A Holocaust must not be denied, according to France, be it the Jewish Holocaust or the Armenian. While the French Parliament passed a law in 1990 against denying the Jewish Holocaust and against manifestations of anti-Semitism, the Armenian Holocaust has not won identical status. The lower house last week passed a bill defining denial of the slaughter of the Armenian people as a crime, but it still needs the Senate's approval to become law.
Turkey is not waiting. Prime Minister Recep Tayyip Erdogan has already imposed a string of sanctions on France, including a prohibition on the landing of French warplanes and the anchoring of French warships in Turkish territory. More sanctions, including a trade freeze between the two countries, are expected, and if the law is passed in the Senate, Turkey is liable to widen the breach.
Although the murder of approximately 1.5 million Armenians - or "the death of Armenians in a situation of war," as the Turkish version has it - took place in 1915, under the Ottoman Empire, Turkey sees the definition of genocide as casting direct blame on it. This is not just a matter of legal repercussions that might stem from casting blame. In Turkey's view, refuting this accusation is "a matter of pride," as Erdogan has defined it, or more precisely: "a correction of an historical distortion."
Turkey says the French law damages the freedom of expression.
Erdogan is not a champion of freedom of expression. The Turkish writer Orhan Pamuk, a Nobel laureate for literature, can testify to the travails he endured at the hands of the Turkish legal system for his statements on the slaughter of the Armenians.
In a conflict between freedom of expression and honor, honor will win. Israel, too, has learned that the red line in Turkish foreign policy is honor - whether the subject be the killing of Turkish citizens on the Mavi Marmara or casting historical blame. Thus, Turkey froze trade with France in 2001 when a law similar to the recognition of the Armenian genocide came up before the French Parliament. Similarly, Turkey narrowed its relations with Israel because of an apology that has not been made and the refusal to pay compensation for the Turks who were killed. Turkey also decided to cut relations with Syria when Syrian President Bashar Assad thumbed his nose at its requests and warnings to cease the bloodshed.
Ostensibly, Turkey is operating contrary to the principle coined by its foreign minister, Ahmet Davutoglu, that his country aspires to "zero problems with the neighbors." As for Armenia, Turkey is waging an international campaign against the recognition of the genocide; it is also describing events in Syria as a "bloodbath." The warm relationship between Erdogan and Bashar has burst like a bubble.
In its relations with Iran, Turkey had aspired to establish a diplomatic axis, but things are tense in the context of Turkey's policy toward Syria. As for Iraq, Turkey is attacking the bases of the Kurdistan Workers Party (PKK ) and is liable to enter into conflict with the Iraqi regime. As for Cyprus - one of the main problems impeding Turkey's entry into the European Union - no solution is in sight. According to Erdogan, Turkey will sever ties with the EU during Cyprus' stint in its rotating presidency.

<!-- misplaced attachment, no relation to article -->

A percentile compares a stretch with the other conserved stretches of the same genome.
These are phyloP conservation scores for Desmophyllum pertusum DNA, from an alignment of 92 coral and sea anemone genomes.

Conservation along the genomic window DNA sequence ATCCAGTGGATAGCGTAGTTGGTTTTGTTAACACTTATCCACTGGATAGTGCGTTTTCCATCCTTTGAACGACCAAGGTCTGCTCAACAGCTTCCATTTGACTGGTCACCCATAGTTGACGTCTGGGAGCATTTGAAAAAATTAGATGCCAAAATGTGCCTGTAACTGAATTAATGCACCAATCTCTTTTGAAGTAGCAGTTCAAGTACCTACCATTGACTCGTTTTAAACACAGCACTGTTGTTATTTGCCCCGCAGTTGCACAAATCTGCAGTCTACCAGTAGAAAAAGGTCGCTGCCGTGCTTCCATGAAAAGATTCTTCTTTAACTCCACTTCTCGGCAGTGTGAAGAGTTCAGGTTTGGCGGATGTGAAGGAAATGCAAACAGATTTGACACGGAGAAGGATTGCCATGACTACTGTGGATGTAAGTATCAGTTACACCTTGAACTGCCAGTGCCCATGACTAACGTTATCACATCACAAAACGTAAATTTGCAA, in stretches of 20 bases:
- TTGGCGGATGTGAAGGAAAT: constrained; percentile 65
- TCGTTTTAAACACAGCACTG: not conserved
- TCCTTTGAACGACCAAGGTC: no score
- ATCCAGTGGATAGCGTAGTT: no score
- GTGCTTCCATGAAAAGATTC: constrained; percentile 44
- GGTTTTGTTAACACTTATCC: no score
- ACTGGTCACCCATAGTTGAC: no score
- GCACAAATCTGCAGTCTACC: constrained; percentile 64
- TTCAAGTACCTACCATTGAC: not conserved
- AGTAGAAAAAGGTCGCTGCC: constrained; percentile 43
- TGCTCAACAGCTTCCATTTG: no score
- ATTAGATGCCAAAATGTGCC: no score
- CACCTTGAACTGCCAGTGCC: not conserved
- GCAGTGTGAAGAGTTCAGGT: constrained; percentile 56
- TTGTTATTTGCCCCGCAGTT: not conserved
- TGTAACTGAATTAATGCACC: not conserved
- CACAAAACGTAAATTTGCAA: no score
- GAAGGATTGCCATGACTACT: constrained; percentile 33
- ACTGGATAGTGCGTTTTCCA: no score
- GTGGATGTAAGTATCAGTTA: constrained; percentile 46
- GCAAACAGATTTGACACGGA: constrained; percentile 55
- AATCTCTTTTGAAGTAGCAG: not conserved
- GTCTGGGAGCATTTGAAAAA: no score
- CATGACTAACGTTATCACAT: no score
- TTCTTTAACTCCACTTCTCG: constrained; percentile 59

Now, France has joined the list of "hostile countries."
Turkey's foreign policy is not detached from domestic political considerations, which dictate its conduct. In each of the crises Erdogan can rely on broad public support and in some of them, as in the cases of France and Syria, the opposition also supports him. Turkey defines its foreign policy as based on "values" - not on interests. The assessment of the policy shapers is that a crisis with a neighboring country in the context of damage to Turkey's honor or damage to interests that are important to Turkey merits diplomatic and political investment even if in the short term Turkey pays a price.
Turkey can return to Syria as a hero after Assad's fall; Iran will be needy for purposes of maintaining order in Iraq. Turkey has earned political capital among the Palestinians from its punishment of Israel. It will also be hard for France to relinquish the activity of about a 1,000 French companies in Turkey and trade worth an estimated $12 billion.
The rights of the Moroccan male
An association for the rights of the Muslim man? Indeed.
It turns out that in a world perceived as one failing to champion the rights of women, it's hard to find anyone ready to defend men who are suffering at the hands of their womenfolk, whether the harm is physical or psychological. While the social networks in Egypt are publishing appalling photos of abuse suffered by female demonstrators, in Morocco a nonprofit organization headed by Abdul Fattah Bahjaji is taking energetic action to defend men's rights. It says some 4,000 men are abused annually, most of them in Casablanca. There are hair-raising tales of men being beaten, locked in the home, stabbed with a knife or starved for some time by their wives.
The association deals with filing suits against the wives and settling the relations between the spouses. The statistics indicate this is a growing phenomenon: 350 cases in the association's first year of activity in 2009 grew to 4,200 this past year. Perhaps the solution will be found on the Facebook page of the Egyptian association for defending men's rights. One of its writers has proposed a law compelling all wives to undergo an annual test - "like a car." The test would include "observation of the changes in the wife's beauty and weight, her ability to cook, limitation of the duration of the marriage and the return of the bride price paid to the wife's parents after 10 years.
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